Re-greening the Town. Ironically this practice was increasingly widespread in the developing world of the mid 1800 s, so Durban was no different and the re-greening of Durban can be traced to 1857 with:

  • Street planting beginning from 1857.
  • Establishment of parks:
  • Botanic Gardens (1849/1851)
  • Then Westend Park (1864). Then Albert Park; Victoria Park; Town Gardens; and Medley Wood Gardens.
  • Mitchell Park; Berea Park; Bulwer Park; and Congella Park – either carved out of woodland or open grassland
  • Mr Keit and the early municipal Parks Department

Mark Twain spoke of the Berea’s loveliest trees, and the greatest variety I’ve ever seen anywhere, except approaching Darjeeling in India.  He was about right; the Berea had been carved from its environment like an Indian hill station cut out of the Himalayan forest. But we should not forget that some remnants of the once great Durban forest survive in Burman Bush, Virginia Bush and Pigeon Valley.

Vale – Two long standing members Robert (Bob) Youngleson two months ago and Joan Law at the end of June.

Bob Youngleson was born in Pretoria on the 3rd November 1942. It was wartime and his father was an officer in the South African Airforce. After a short sojourn in Port Elizabeth the family moved to Durban, initially staying in the cottage in the grounds of the Royal Hotel, before moving to Westville.

Bob went to Westville High School where he excelled at rugby and became head boy in his final year. After school he registered at the University of Natal where he studied Law. On graduating he joined Teddy Browne and his son Tim when they formed the law practice he was to work at for the rest of his life, E R Browne and Sons.

Bob was a man of many parts. He enjoyed rugby and was an ardent Sharks supporter, often attending their games. He was interested in nature, birds and wildlife and could often be seen tramping the Durban Country Club golf course on early Saturday morning bird walks. He made frequent trips to games reserves and loved the peace and tranquility of being close to the mountains at his holiday home in Himeville. He was a keen and very good photographer and during all these trips he would have his camera on hand to take photos. A very practical man, Bob was an accomplished craftsman. He enjoyed repairing things and spent some of his happiest moments in his workshop where he crafted all sorts of useful items out of wood. He also enjoyed discovering new things and new places and was interested in the history of KZN.

Well known in Durban legal circles, Bob was highly respected not only for his legal expertise, but for the ethical and principled way he conducted his professional life. He believed passionately in doing the right thing and playing fair. Although he was a very private person, Bob loved people. He wanted to solve their problems, legal or otherwise and he was always willing to go the extra mile to help anyone who needed it. Always generous with his time, he was happy to spend many hours chatting to people, sharing their experiences, and offering sage counsel and advice.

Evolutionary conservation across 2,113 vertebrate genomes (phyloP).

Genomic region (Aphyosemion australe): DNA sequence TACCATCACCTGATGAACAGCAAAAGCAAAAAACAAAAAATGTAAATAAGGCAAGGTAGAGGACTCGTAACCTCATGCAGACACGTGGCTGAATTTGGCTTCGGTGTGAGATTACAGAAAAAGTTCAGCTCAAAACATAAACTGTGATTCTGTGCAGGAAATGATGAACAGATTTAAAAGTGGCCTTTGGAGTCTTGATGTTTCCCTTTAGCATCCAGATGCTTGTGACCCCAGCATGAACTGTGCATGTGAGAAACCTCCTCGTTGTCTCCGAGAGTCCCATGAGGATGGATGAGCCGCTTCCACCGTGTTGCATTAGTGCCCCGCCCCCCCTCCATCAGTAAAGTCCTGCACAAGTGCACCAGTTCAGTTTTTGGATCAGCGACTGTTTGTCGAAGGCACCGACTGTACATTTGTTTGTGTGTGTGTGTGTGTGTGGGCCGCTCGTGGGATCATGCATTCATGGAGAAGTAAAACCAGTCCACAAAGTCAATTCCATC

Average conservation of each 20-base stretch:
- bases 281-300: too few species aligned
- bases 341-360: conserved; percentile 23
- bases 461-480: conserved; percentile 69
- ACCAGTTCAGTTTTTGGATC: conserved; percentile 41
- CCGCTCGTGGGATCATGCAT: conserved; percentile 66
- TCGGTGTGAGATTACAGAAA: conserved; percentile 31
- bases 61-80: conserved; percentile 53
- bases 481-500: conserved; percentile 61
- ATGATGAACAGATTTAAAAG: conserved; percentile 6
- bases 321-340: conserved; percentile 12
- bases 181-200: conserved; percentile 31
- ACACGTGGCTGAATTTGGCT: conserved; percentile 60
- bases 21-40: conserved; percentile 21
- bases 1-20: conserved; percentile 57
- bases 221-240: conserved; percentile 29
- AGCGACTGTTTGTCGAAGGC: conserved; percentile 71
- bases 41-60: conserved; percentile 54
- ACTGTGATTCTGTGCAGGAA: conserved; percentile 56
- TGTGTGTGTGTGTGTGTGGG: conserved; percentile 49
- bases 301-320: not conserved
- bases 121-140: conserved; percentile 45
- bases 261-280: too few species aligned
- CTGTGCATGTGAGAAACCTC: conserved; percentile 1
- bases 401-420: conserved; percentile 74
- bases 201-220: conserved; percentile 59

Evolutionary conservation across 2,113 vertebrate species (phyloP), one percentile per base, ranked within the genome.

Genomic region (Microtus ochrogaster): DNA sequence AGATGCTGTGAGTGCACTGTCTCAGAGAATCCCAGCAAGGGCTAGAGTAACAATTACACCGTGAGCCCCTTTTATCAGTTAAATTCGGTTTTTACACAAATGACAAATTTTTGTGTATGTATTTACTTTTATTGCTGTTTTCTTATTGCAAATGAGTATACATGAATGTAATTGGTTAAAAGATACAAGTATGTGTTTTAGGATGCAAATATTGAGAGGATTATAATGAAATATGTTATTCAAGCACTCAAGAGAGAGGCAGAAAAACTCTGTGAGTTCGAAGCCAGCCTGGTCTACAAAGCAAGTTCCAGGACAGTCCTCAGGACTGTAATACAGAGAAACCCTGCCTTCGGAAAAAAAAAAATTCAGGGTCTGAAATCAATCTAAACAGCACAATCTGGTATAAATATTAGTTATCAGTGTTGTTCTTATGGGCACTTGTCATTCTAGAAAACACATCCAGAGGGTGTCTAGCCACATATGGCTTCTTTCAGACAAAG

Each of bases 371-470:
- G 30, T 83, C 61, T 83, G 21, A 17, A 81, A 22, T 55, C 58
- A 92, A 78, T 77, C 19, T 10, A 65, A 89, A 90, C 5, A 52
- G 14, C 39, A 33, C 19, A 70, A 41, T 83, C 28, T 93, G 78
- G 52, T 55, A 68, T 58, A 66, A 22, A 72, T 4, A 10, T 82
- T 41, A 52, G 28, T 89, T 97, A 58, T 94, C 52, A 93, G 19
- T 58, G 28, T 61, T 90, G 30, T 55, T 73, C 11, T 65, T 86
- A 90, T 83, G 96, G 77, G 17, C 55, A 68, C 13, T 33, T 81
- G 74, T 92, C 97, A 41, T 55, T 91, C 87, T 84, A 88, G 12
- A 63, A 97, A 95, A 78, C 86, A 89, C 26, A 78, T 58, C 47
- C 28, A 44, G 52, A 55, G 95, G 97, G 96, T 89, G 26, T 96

Most of all, Bob will be remembered as a loyal, generous, and caring friend and a loving husband and father. He will be sorely missed by many but especially by his wife, Anne and his daughters, Annemarie and Penny.                                                                          Liz Ralfe – 5th May 2016

Joan Law’s funeral was held at St Thomas Chapel in the cemetery on Ridge Road, on Thursday 7th July where Ian Smith, Naureen Craig, David Hughes, Robert King and Leon Nicholson all paid respects and represented the society. Joan was a longstanding member of the society but what many members will not know is she passed away in Mothwa Haven which was very the home in which she grew up. What few members will also know is that recently we learned that Sinothi Thabethe had asked his staff at KwaMuhle to gather as much history of the building as possible including talking to anyone who had worked there. Ian Smith and Robert King planned to interview Joan and record what she remembered of her working life for the museum but sadly this had been left too late.

Feedback from Debbie Lutge’s thought provoking and inspiring Shakespeare presentation

The feedback from Debbie Lutge’s thought provoking and inspiring presentation last month has been greater than anything since my membership of our society. One person commented, ‘That I gained a greater understanding of Shakespeare than in all my years at High School.’ Another member sent this comprehensive list which also contains links to even more information about the bard and his contribution to the language that has more words to describe something than any other.

Words Shakespeare Invented

The English language owes a great debt to Shakespeare. He invented over 1700 of our common words by changing nouns into verbs, changing verbs into adjectives, connecting words never before used together, adding prefixes and suffixes, and devising words wholly original. Below is a list of a few of the words Shakespeare coined, hyperlinked to the play and scene from which it comes. When the word appears in multiple plays, the link will take you to the play in which it first appears.

For a more in-depth look at Shakespeare’s coined words; please click here

academe accused addiction advertising amazement
arouse assassination backing bandit bedroom
beached besmirch birthplace blanket bloodstained
barefaced blushing bet bump buzzer
caked cater champion circumstantial cold-blooded
compromise courtship countless critic dauntless
dawn deafening discontent dishearten drugged
dwindle epileptic equivocal elbow excitement
exposure eyeball fashionable fixture flawed
frugal generous gloomy gossip green-eyed
gust hint hobnob hurried impede
impartial invulnerable jaded label lacklustre
laughable lonely lower luggage lustrous
madcap majestic marketable metamorphise mimic
monumental moonbeam mountaineer negotiate noiseless
obscene obsequiously ode Olympian outbreak
panders pedant premeditated puking radiance
rant remorseless savagery scuffle secure
skim milk submerge summit swagger torture
tranquil undress unreal varied vaulting
worthless zany gnarled grovel

For more words that Shakespeare coined please see the Comprehensive Etymological Dictionary of the English Language by Dr. Ernest Klein (1966) or Shakespeare-lexicon: A Complete Dictionary of All the English Words, Phrases and Constructions in the Works of the Poet by Alexander Schmidt (1902). For words Shakespeare used only once, please see The Once Used Words in Shakespeare by James Davie Butler (1886).


Newsletter for July 2016